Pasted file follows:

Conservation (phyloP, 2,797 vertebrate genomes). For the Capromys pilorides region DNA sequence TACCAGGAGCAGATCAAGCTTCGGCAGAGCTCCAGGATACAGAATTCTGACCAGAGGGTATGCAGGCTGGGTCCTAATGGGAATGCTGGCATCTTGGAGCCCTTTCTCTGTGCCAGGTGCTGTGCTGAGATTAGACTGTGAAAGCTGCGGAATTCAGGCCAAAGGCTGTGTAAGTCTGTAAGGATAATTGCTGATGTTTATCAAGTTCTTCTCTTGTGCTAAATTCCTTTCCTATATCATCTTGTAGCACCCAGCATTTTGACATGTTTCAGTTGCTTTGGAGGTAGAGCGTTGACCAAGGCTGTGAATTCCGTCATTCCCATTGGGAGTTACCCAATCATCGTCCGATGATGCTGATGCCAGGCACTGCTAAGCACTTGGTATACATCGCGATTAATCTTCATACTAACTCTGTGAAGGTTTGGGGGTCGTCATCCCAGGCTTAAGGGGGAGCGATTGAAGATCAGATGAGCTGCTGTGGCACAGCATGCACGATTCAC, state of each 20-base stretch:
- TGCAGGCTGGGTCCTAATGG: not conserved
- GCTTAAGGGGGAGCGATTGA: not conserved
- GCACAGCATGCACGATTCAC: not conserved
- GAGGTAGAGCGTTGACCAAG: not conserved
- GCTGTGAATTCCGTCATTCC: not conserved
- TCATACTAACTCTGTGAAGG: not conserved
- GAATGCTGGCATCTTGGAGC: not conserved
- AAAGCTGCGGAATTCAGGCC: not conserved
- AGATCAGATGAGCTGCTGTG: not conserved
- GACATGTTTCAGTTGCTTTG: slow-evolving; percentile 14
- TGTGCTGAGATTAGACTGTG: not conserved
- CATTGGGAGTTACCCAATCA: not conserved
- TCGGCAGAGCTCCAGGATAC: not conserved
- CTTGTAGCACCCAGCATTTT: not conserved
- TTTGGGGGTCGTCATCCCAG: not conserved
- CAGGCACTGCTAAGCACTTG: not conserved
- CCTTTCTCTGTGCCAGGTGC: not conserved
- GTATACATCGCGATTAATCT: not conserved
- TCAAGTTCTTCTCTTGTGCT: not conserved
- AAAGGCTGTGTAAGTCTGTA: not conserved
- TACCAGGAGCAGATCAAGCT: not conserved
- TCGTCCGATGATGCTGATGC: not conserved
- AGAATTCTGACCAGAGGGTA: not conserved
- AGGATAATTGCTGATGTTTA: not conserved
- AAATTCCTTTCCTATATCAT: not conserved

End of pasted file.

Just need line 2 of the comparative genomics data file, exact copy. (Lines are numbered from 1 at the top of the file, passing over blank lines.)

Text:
- TGCAGGCTGGGTCCTAATGG: not conserved